The 2×FLAG-SREBP1a(N) and GFP expression cells were treated with lentiviral vectors expressing shLuc or shPERK for three days. The cells were then serum-starved for 24 hours and then infected with HCMV (MOI = 3). Lipid synthesis was assayed at 48 hpi. Figure 9B shows that in the control cells, transduced by the GFP expressing retrovirus and treated by shLuc, HCMV infection increased cellular lipid synthetic levels by greater than three fold compared to mock. PERK depletion greatly reduced the normal lipid synthetic rate in the mock infected cells and eliminated the activation by HCMV. These data agree with those shown in Figure 3B and 3C. In the cells transduced with the SREBP1a(N) expressing retrovirus and treated with shLuc, lipid synthesis was significantly increased compared to the GFP expressing controls. The lipid synthetic level was only modestly increased by HCMV infection in cells expressing SREBP1a(N) and shLuc; this is likely due to fact that the active SREBP1a is already in the nucleus of viral infected cells, maximally activating transcription of lipogenic genes. Interestingly, lipid synthesis was reduced about 60% by PERK depletion in mock-infected cells expressing SREBP1a(N). However, this level remains three times higher than that in mock-infected cells expressing GFP, demonstrating that SREBP1a(N) expression can, in part, compensate for the effects of PERK depletion. In PERK-depleted HCMV-infected cells, lipid synthesis was doubled by the expression of SREBP1a(N) compare to the expression of GFP, again showing that SREBP1a(N) expression can, in part, compensate for the effects of PERK depletion. However, the observation that SREBP1a(N) cannot fully compensate for PERK depletion, especially in mock-infected cells, suggests that PERK has additional effects on SREBP1 function or other aspects of lipid synthesis that remain to be discovered.

PERK controls Insig1 levels

As shown in Figure 1, the SREBP1-SCAP complex is retained in the ER membrane by Insig1 when sterol levels are adequate. Thus an appropriate level of Insig1 must be maintained under these conditions to keep the SREBP1 in the uncleaved, inactive state. Importantly, Insig1 is a very unstable protein with a half-life shorter than 30 min [27]; thus the control of the Insig1 levels may be an important factor in the control of SREBP1 activation. In this regard, it is known that SREBP1 is cleaved more efficiently, and more of the active transcription factor accumulates in the nucleus, in Insig1 deficient cells [28]; and the cleavage of SREBP1 is also enhanced via direct depletion of Insig1 using siRNA [29].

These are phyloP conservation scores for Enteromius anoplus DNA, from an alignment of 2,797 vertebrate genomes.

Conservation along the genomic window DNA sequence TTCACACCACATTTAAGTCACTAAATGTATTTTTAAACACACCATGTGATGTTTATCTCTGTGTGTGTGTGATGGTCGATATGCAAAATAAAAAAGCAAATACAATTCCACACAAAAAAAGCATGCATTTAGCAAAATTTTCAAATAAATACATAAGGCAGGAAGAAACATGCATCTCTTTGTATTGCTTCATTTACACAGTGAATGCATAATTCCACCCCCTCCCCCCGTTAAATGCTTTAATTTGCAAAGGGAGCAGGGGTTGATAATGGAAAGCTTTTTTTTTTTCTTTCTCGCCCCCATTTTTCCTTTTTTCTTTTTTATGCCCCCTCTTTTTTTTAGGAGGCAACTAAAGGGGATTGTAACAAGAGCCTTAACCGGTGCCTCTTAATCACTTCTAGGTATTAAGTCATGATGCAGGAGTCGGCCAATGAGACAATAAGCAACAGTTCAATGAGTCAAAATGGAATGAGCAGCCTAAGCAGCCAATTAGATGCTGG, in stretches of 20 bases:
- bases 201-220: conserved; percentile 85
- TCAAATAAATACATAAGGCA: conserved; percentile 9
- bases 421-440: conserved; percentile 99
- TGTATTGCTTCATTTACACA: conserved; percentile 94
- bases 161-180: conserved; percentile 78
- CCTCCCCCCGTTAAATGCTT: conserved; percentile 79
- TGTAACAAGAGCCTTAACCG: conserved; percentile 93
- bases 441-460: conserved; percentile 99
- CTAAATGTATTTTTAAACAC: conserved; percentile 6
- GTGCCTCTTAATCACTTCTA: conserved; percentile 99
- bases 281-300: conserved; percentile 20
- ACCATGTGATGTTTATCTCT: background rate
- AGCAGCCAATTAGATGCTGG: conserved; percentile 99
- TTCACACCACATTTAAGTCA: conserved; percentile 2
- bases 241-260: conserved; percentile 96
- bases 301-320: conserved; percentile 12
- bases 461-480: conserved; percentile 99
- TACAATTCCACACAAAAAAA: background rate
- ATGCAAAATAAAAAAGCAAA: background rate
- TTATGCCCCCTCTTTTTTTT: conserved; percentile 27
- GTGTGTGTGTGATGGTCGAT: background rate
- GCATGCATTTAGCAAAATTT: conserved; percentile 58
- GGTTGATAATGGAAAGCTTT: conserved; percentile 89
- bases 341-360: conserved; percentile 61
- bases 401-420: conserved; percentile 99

Due to the lack of appropriate antibody to detect endogenous Insig1 in human cells, we introduced Myc-tagged Insig1 to examine if Insig1 protein levels could be altered due to the increase of PERK expression in HCMV infection. Plasmid pCMV-Insig1-Myc, a cDNA of Myc-tagged human Insig1 cloned in pCDNA3 vector [30], was electroporated into HF cells and stably transfected cells were selected using the drug G418. Pooled G418 resistant cells were treated with shGFP or shPERK for three days, followed by one day of serum starvation, then the cells were either mock- or HCMV-infected. Whole cell extracts were prepared for Western analysis at 48 hpi. In shGFP-treated, mock-infected cells the level of Insig1-Myc was nearly undetectable (a short, S, and a long, L, exposure of the Indig1-Myc Western are shown). In contrast, HCMV infection of these cells showed increased Insig1-Myc levels in the shGFP expressing cells, presumably due to HCMV-mediated transcriptional activation of the major immediate early promoter used in this expression vector (Fig. 10A). In shPERK-treated, mock-infected cells the depletion of PERK caused a significant increase in Insig1-Myc and this increase was even greater in the HCMV-infected cells. These results are consistent with a model where low levels of PERK result in increased Insig1 levels and high levels of PERK, as occurs in HCMV-infected cells, result in low levels of Insig1.


Figure 10. Introduction of Insig1-Myc inhibits HCMV growth and lipid synthesis in HCMV-infected cells.

(A) The effect of PERK depletion on Insig1 levels and eIF2α phosphorylation. Human fibroblasts stably transfected with pCMV-Insig1-Myc were treated with shGFP or shPERK for three days, followed by one day serum starvation and then either mock- or HCMV-infected. Whole cell extracts were prepared for Western analysis at 48 hpi. Extracts were probed with anti-PERK, anti-Myc, anti-phospho-eIF2α, anti-total eIF2α and anti-actin. Two exposures of the Insig1-myc analysis are provided. S, short exposure; L, long exposure. (B) Introduction of exogenous Insig1-Myc inhibits HCMV growth. HF cells were treated with shGFP or shPERK for two days subsequent to transient transfection with pCMV-Insig1-Myc or the vector control (pCDNA3), then the cells were serum-starved for two hours and infected with HCMV. Viruses were harvested for titration at 72 hpi. See text for details. (C) Lipid synthesis in Insig1-Myc expressing HF cells. HF cells were treated as described in (B) prior to mock or HCMV infection. Total lipid synthesis was measured at 48 hpi.